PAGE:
Consumption and Time-Use Effects of India’s Employment Guarantee and Women’s Participation
Bipasha Maity ()
Economic Development and Cultural Change, 2020, vol. 68, issue 4, 1185 - 1231
This paper examines the effects of the number of days worked by households under India’s National Rural Employment Guarantee Act (NREGA) on expenditure patterns, food security, and individual time use. I use plausible exogenous variation in administrative bottlenecks regarding the timing of work provision as an instrument for the number of days worked. The paper finds that a greater number of days worked increases household food expenditure and especially spending on dairy, proteins, and vegetables that are likely to raise children’s nutritional status. Household food security is also found to improve. These effects seem to be because of the greater participation of women relative to men in the program. Greater adult participation in NREGA raises the time spent in school for younger girls. Importantly, women’s engagement in domestic chores as their major activity is found to fall. However, older boys are found to substitute for adults in agricultural work. Although girls are unlikely to substitute for adults in performing domestic tasks due to greater adult participation in NREGA, the increased engagement of boys in agricultural work is a plausible unintended consequence of the program.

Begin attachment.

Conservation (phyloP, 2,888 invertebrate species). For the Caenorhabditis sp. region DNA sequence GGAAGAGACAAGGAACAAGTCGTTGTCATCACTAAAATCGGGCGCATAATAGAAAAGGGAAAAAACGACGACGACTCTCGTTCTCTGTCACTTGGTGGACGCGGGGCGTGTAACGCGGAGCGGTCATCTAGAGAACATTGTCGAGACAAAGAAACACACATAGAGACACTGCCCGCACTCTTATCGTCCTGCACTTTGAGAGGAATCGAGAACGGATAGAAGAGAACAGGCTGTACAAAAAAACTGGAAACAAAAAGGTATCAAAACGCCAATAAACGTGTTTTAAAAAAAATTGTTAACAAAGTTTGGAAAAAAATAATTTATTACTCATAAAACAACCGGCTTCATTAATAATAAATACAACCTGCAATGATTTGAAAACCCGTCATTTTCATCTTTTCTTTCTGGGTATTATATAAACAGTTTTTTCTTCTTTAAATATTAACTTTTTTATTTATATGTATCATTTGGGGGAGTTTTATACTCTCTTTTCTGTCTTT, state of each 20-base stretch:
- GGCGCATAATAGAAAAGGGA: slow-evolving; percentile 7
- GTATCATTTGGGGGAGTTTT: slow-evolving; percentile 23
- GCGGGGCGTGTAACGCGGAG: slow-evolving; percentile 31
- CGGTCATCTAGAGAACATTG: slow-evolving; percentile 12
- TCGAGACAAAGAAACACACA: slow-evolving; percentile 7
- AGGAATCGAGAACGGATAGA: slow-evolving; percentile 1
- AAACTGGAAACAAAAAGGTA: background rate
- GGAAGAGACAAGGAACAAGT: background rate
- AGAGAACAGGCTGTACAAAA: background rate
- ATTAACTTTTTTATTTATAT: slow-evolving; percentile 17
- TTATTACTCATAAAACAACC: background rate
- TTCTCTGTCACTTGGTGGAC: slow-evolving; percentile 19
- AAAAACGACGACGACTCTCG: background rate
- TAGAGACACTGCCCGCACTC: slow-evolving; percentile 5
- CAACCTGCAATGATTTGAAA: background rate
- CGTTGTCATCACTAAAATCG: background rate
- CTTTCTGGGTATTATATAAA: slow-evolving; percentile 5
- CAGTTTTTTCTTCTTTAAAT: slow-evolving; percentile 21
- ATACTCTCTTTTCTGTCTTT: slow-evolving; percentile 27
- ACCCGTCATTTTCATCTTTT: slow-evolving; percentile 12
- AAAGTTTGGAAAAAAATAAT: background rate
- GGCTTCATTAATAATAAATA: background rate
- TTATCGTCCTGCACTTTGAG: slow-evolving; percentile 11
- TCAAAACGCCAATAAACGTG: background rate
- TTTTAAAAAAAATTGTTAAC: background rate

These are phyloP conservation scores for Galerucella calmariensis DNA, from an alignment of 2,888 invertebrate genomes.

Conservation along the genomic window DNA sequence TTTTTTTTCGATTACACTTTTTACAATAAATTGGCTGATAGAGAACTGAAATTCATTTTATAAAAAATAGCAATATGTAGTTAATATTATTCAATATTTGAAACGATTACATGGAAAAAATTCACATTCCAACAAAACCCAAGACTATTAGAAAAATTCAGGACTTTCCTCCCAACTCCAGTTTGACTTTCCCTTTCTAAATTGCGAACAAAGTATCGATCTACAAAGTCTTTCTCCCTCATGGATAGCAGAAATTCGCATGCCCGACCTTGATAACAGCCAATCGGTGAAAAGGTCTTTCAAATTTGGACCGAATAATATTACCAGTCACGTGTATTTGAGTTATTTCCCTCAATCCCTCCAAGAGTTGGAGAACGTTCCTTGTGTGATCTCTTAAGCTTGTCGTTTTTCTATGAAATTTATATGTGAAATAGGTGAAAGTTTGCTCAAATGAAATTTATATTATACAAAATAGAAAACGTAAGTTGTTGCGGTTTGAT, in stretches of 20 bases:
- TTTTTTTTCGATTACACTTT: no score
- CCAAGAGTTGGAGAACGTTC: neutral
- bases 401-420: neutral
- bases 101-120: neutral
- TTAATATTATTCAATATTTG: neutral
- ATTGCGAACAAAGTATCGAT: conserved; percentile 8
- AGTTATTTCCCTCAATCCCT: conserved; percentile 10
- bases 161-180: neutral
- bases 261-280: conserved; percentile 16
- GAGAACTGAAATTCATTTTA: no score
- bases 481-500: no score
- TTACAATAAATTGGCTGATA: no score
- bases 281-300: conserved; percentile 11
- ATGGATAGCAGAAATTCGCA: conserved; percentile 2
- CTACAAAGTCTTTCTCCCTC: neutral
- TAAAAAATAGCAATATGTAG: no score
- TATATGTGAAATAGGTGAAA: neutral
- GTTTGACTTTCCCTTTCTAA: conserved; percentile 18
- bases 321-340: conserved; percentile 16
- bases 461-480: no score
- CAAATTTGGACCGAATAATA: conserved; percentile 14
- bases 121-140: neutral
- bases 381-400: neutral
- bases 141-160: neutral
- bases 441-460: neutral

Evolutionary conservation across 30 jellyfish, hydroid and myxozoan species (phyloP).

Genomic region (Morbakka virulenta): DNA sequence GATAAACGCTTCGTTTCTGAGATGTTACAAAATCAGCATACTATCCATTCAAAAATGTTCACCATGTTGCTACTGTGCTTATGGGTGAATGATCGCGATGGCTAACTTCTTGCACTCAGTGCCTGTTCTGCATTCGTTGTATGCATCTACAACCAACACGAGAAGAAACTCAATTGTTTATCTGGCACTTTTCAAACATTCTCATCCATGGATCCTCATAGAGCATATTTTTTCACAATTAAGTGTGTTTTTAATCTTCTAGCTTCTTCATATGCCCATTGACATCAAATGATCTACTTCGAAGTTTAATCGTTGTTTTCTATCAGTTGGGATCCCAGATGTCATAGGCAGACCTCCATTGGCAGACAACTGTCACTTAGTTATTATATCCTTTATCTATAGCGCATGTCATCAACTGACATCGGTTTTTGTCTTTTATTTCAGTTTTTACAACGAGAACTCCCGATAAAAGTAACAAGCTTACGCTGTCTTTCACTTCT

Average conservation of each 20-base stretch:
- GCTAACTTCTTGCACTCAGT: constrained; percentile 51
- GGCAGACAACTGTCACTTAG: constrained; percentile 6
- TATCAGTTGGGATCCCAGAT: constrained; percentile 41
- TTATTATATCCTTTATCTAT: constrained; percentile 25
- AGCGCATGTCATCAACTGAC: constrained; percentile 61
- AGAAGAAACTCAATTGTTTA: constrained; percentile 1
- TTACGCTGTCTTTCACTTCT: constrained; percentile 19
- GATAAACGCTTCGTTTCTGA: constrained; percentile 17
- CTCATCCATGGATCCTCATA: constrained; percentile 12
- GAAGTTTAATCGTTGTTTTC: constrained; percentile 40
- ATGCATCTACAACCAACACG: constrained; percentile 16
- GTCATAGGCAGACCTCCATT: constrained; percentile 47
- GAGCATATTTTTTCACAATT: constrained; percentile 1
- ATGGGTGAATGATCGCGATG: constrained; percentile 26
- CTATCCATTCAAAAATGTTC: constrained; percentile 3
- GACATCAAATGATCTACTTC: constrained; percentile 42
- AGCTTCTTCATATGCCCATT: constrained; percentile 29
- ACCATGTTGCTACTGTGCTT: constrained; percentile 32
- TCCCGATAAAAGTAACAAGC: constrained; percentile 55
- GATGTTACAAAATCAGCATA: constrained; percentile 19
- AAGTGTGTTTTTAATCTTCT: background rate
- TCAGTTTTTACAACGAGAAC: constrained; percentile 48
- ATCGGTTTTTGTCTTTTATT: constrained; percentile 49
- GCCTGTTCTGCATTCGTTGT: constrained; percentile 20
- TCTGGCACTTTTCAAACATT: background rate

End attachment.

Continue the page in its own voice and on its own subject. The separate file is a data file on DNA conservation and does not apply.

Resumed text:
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Persistent link: https://EconPapers.repec.org/RePEc:ucp:ecdecc:doi:10.1086/702789
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